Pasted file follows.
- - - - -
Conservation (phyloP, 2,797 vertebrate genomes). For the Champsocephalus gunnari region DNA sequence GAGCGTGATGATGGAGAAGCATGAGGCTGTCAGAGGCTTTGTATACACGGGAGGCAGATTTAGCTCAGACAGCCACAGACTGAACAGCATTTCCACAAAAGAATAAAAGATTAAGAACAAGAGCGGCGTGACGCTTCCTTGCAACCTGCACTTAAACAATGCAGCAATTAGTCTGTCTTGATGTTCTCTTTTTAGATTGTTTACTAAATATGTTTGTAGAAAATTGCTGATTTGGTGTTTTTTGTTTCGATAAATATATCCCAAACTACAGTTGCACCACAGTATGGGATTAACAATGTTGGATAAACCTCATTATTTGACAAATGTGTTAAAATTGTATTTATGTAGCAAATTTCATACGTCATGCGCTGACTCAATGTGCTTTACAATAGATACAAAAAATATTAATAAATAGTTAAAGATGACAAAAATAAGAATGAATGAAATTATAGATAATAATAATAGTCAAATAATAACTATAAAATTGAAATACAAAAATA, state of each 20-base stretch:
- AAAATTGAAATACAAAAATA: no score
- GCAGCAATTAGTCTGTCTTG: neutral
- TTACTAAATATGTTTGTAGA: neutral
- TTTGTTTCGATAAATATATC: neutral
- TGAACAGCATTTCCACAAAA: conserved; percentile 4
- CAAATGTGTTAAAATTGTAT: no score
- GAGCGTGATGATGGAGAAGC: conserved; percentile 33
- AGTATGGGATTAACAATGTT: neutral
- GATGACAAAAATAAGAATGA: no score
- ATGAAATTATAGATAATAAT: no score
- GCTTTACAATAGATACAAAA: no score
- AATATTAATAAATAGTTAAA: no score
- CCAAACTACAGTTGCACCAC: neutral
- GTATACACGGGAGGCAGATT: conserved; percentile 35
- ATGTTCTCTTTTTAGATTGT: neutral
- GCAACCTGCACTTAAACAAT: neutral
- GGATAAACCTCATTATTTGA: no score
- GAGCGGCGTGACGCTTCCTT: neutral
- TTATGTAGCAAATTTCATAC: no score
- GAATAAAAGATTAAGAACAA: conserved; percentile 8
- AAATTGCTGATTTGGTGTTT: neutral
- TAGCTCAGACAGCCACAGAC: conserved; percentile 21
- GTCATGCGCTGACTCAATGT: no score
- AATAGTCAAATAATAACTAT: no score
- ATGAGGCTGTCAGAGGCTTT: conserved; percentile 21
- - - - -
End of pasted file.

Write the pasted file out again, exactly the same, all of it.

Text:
Conservation (phyloP, 2,797 vertebrate genomes). For the Champsocephalus gunnari region DNA sequence GAGCGTGATGATGGAGAAGCATGAGGCTGTCAGAGGCTTTGTATACACGGGAGGCAGATTTAGCTCAGACAGCCACAGACTGAACAGCATTTCCACAAAAGAATAAAAGATTAAGAACAAGAGCGGCGTGACGCTTCCTTGCAACCTGCACTTAAACAATGCAGCAATTAGTCTGTCTTGATGTTCTCTTTTTAGATTGTTTACTAAATATGTTTGTAGAAAATTGCTGATTTGGTGTTTTTTGTTTCGATAAATATATCCCAAACTACAGTTGCACCACAGTATGGGATTAACAATGTTGGATAAACCTCATTATTTGACAAATGTGTTAAAATTGTATTTATGTAGCAAATTTCATACGTCATGCGCTGACTCAATGTGCTTTACAATAGATACAAAAAATATTAATAAATAGTTAAAGATGACAAAAATAAGAATGAATGAAATTATAGATAATAATAATAGTCAAATAATAACTATAAAATTGAAATACAAAAATA, state of each 20-base stretch:
- AAAATTGAAATACAAAAATA: no score
- GCAGCAATTAGTCTGTCTTG: neutral
- TTACTAAATATGTTTGTAGA: neutral
- TTTGTTTCGATAAATATATC: neutral
- TGAACAGCATTTCCACAAAA: conserved; percentile 4
- CAAATGTGTTAAAATTGTAT: no score
- GAGCGTGATGATGGAGAAGC: conserved; percentile 33
- AGTATGGGATTAACAATGTT: neutral
- GATGACAAAAATAAGAATGA: no score
- ATGAAATTATAGATAATAAT: no score
- GCTTTACAATAGATACAAAA: no score
- AATATTAATAAATAGTTAAA: no score
- CCAAACTACAGTTGCACCAC: neutral
- GTATACACGGGAGGCAGATT: conserved; percentile 35
- ATGTTCTCTTTTTAGATTGT: neutral
- GCAACCTGCACTTAAACAAT: neutral
- GGATAAACCTCATTATTTGA: no score
- GAGCGGCGTGACGCTTCCTT: neutral
- TTATGTAGCAAATTTCATAC: no score
- GAATAAAAGATTAAGAACAA: conserved; percentile 8
- AAATTGCTGATTTGGTGTTT: neutral
- TAGCTCAGACAGCCACAGAC: conserved; percentile 21
- GTCATGCGCTGACTCAATGT: no score
- AATAGTCAAATAATAACTAT: no score
- ATGAGGCTGTCAGAGGCTTT: conserved; percentile 21